I skipped a year of the annual writing retreat.
Our group has been getting together for seven years. We rent a house in the Branson, MO, area. Our retreat is usually in January, but it was late April this year. I couldn’t attend last year because of my work schedule. Two years ago, I savored the retreat experience, then I arrived home and my life exploded when my ex announced he was leaving our marriage.
This year felt like circling back.
I am in contact with my retreat friends throughout the year, and they walked with me through the divorce process. They checked in with me often, and several of us met in St. Louis in the midst of it.
I looked forward to the retreat, but I also knew it would involve some remembrances, and not all would be pleasant. Plus, I’d be reliving some experiences through the writing experience.
Sometimes circling back is painful, but it can also be healing.
Circling back doesn’t mean I camp in the past. It’s helpful to revisit the past just enough to evaluate how I’m doing as I deal with the yuck of my yesterdays. Circling back is a reality check.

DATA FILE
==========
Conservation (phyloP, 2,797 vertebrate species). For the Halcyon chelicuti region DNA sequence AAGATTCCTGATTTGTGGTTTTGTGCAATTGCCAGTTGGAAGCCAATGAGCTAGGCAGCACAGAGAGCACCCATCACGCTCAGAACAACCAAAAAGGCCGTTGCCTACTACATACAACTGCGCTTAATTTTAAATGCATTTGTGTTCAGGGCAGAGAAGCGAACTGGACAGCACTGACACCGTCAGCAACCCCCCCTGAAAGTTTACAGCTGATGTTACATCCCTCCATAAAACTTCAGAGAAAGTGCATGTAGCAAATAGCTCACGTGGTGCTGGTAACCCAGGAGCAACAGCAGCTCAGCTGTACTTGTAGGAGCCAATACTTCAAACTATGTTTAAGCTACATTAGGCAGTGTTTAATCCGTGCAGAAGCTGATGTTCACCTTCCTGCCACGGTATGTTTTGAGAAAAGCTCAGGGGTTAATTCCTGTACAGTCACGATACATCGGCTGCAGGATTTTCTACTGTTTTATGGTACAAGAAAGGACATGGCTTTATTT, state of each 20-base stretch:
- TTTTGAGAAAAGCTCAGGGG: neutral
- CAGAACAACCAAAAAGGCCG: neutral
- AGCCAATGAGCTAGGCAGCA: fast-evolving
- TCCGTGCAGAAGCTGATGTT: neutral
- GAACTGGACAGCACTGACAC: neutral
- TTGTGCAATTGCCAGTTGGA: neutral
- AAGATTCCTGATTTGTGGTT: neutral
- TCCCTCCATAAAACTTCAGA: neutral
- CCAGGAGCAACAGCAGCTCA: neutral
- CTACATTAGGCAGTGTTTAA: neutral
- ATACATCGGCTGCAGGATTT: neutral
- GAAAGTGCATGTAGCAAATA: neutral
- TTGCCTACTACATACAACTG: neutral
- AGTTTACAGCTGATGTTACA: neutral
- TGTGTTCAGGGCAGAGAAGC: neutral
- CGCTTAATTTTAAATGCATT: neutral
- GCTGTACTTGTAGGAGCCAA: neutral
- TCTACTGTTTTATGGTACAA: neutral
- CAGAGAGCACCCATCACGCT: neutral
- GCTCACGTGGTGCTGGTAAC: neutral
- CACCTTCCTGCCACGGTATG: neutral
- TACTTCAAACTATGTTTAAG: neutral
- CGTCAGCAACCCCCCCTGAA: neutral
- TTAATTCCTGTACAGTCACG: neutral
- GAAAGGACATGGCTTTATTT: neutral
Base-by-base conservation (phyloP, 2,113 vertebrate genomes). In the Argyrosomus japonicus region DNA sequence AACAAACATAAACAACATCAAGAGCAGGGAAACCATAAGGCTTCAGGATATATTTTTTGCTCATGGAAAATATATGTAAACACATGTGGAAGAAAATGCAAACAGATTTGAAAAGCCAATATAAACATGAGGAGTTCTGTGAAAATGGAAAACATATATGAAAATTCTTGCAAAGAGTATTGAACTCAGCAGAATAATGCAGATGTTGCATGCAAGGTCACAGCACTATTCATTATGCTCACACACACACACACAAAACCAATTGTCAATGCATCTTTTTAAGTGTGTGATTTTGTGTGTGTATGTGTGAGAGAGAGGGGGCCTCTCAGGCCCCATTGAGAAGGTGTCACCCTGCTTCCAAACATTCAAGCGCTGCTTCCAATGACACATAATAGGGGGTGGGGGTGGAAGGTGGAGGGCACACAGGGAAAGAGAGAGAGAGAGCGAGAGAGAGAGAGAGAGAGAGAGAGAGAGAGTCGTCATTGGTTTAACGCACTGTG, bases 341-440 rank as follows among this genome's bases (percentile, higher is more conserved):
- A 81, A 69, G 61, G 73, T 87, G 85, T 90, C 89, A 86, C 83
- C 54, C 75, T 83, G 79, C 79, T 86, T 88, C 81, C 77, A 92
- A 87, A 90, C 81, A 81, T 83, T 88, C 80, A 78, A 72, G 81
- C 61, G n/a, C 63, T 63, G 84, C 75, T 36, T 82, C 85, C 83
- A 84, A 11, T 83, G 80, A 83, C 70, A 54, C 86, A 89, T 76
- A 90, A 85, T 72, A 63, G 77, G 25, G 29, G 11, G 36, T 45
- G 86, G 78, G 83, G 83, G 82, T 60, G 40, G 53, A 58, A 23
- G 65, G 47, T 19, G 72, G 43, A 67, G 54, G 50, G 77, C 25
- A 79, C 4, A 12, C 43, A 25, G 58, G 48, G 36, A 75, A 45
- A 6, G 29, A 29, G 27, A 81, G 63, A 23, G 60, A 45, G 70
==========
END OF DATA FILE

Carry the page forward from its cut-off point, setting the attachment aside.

So many people try to avoid the painful stuff of their past, perhaps pretending some things aren’t part of their reality. That can be a necessary survival tactic in the short-run but can become a poor long-term approach to coping.
Dealing with the past is sometimes unpleasant, but when we loop back into it for quick reality and healing checks, we can grow. Throughout the retreat, I had moments of deep sadness, but I also had gratitude for where I am and hope for where I’m going.
I’m thankful for circling back. Figuratively, I drove around the circle a few times, then moved on down the road. Literally, as I drove home, I looked around at the vibrant colors of spring and took a deep breath of contentment and courage.